Summary of Chemistry Textbook - Section 4.1 the Mole Concept and Avogadro's Constant

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IB Chemistry notes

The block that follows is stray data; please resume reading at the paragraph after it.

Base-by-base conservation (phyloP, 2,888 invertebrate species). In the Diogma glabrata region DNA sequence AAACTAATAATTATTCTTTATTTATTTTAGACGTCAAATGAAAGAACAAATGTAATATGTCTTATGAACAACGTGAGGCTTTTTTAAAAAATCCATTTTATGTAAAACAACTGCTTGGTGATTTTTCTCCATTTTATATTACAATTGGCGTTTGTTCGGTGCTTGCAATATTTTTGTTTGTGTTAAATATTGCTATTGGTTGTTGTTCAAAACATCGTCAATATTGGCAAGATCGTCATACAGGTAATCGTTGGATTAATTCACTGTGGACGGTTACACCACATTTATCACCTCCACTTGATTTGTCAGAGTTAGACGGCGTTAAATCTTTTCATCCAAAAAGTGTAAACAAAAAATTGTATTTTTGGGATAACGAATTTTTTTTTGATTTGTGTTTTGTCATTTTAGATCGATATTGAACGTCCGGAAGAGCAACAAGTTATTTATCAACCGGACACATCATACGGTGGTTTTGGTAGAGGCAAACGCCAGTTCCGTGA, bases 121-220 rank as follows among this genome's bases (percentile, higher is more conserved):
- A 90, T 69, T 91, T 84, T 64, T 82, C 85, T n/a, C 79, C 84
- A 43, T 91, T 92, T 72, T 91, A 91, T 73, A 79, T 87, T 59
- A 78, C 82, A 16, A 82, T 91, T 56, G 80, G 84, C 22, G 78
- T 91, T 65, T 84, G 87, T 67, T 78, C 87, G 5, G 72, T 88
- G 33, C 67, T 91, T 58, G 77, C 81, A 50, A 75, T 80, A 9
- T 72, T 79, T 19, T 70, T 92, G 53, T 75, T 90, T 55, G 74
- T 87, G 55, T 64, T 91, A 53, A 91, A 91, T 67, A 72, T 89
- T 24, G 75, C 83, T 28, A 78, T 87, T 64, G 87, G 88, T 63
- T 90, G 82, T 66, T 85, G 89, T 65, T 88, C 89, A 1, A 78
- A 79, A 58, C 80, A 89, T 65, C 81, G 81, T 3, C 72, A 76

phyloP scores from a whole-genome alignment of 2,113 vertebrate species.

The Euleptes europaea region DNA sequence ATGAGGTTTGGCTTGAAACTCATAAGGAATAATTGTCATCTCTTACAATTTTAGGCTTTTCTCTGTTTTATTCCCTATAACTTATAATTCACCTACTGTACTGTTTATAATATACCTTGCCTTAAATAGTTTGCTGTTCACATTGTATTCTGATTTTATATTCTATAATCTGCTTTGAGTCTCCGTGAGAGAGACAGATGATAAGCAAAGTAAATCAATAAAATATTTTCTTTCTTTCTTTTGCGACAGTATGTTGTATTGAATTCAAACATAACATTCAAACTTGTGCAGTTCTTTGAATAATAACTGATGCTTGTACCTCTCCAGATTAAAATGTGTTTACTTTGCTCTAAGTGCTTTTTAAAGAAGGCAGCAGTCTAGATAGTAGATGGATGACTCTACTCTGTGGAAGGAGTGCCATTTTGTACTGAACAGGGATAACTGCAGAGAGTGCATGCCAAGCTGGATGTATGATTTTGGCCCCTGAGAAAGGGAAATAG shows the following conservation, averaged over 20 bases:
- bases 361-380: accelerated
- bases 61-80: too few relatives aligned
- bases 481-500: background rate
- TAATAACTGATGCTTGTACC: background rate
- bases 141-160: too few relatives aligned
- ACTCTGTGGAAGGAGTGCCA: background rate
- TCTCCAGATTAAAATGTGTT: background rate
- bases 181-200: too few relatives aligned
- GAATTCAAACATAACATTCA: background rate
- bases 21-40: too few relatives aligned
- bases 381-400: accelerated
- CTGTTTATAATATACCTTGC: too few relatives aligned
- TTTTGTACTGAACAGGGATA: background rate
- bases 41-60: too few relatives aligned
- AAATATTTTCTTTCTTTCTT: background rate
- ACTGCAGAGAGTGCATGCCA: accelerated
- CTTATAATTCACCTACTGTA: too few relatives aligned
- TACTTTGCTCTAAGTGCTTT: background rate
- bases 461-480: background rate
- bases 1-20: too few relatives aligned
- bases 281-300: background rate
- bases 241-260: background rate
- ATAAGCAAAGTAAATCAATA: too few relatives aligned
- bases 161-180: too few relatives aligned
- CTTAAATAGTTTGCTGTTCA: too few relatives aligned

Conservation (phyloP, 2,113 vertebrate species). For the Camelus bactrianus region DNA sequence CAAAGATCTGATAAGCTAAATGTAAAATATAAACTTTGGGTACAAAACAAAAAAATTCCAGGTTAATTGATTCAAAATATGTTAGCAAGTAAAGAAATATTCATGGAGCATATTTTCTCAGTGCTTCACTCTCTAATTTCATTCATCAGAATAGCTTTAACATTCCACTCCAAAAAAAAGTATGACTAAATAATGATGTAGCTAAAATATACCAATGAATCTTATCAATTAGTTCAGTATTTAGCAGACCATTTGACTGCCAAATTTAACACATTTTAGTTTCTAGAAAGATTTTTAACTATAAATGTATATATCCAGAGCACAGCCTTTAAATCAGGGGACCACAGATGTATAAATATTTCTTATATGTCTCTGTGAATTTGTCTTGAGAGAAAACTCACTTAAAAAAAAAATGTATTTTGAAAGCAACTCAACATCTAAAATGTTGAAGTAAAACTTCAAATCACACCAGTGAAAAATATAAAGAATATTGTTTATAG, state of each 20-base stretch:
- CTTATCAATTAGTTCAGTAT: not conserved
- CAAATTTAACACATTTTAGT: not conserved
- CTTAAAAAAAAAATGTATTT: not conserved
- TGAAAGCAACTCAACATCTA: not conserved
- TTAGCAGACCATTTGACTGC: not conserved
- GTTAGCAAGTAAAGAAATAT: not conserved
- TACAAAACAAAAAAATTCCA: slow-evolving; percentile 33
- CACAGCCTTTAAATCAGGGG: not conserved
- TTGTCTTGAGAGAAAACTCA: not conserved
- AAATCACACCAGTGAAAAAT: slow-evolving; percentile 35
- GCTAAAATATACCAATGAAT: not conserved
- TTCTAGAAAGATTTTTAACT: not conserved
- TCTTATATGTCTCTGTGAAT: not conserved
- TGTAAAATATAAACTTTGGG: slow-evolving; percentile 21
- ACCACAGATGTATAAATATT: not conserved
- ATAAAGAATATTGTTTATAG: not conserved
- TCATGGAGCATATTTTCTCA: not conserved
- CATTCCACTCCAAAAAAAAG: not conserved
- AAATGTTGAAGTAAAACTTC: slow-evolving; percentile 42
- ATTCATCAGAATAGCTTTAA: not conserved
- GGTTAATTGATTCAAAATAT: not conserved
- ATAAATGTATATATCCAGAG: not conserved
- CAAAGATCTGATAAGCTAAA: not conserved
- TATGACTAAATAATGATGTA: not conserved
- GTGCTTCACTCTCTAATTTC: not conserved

Summary of Chemistry Textbook: Section 4.1  –   The Mole Concept and Avogadro’s Constant -   A relative scale   is one in which all measurements are compared to one standard or reference measure -   Relative scales have no units  –  they are merely comparisons of one quantity with another -   Advantage of relative scales is that very large or very small numbers can be compared more easily -   To generate the relative scale of atomic masses, chemists chose the most abundant isotope of the element carbon, the carbon-12 isotope ( 12 C), relative mass of exactly 12 units -   Reasons for choosing carbon:    Carbon is very cheap and is widely available    It is relatively easy to isolate and purify this isotope    Carbon is not toxic in any way -   Mass of 12 units mirrors the mass number of the isotope -   Relative atomic mass will closely parallel the number of these fundamental particles in the nucleus of the element -   Thus, the lightest of all elements, hydrogen, will have a relative atomic mass of close to 1 -   A mole   is defined as the amount of substance that contains as many elementary particles as there are atoms in precisely 12 grams of the carbon-12 isotope -   Actual number of atoms determined as approximately 6.02 x 10 23  -   Number is known as Avogadro’s constant , (symbol, L ) -   It is important to recognise that a mole is simply a number, just as a dozen is equal to 12 or a gross is equal to 144 L  = 6.02 x 10 23  mol -1  -   Atoms are so small that it is impossible to see an individual atom Calculating numbers of particles -   If you are asked to calculate a number of particles, the you are calculating the quantity represented by N  and you will obtain a number with no units -   Asked to calculate an amount   of substance, then you are trying to find a number    of mole  of the substance -   This is the quantity represented by n  and wi ll have the units ‘mol’      Where n = number of mole (amount), N = number of particles and L = Avogadro’s constant   SECTION 4.1 EXERCISES 1.   Calculate the number of mole of the stated particles in 1.00 mole of sulphuric acid. a)   Atoms of sulphur  –   1  b)   Atoms of hydrogen  –  2 c)   Atoms of oxygen    –  4  d)   Total number of atoms  –  7  2.   Calculate the number of mole of the stated particles in each of the following. a)   Magnesium ions in 1.25 mole of magnesium nitrate  –  1.25    b)   Sodium ions in 3.25 mole of sodium sulfate    –  2 x 3.25 = 6.50 mole of sodium ions  3.   Calculate the number of mole of the states particles in each of the following. a)   Carbon atoms in 2.00 mole of propane  –  2.00 x 3 = 6 mole of carbon atoms  b)   Carbon and hydrogen atoms in 1.25 mole of pentane  –  1.25 x 17 = 21.25  4.   Determine the number of particles, present in the following: a)   3.50 mol of ammonia molecules  –  n = 3.50 L = 6.02 x 10 23  Therefore; 3.50 x 6.02 x 10 23  = 2.10 24   b)   3.22 x 10 -3  mol of manganese nitrate n = 3.22 x 10 -3  L = 6.02 x 10 23 Therefore; 3.22 x 10 -3  x 6.02 x 10 23  = 1.94 x 10 21 5.   Calculate the amount of substance in mol present in each of the following. a)   1.44 x 10 24  atoms of neon = 2.39 mol of atoms b)   1000 atoms of mercury = 1.661 x 10 21  mol of atoms
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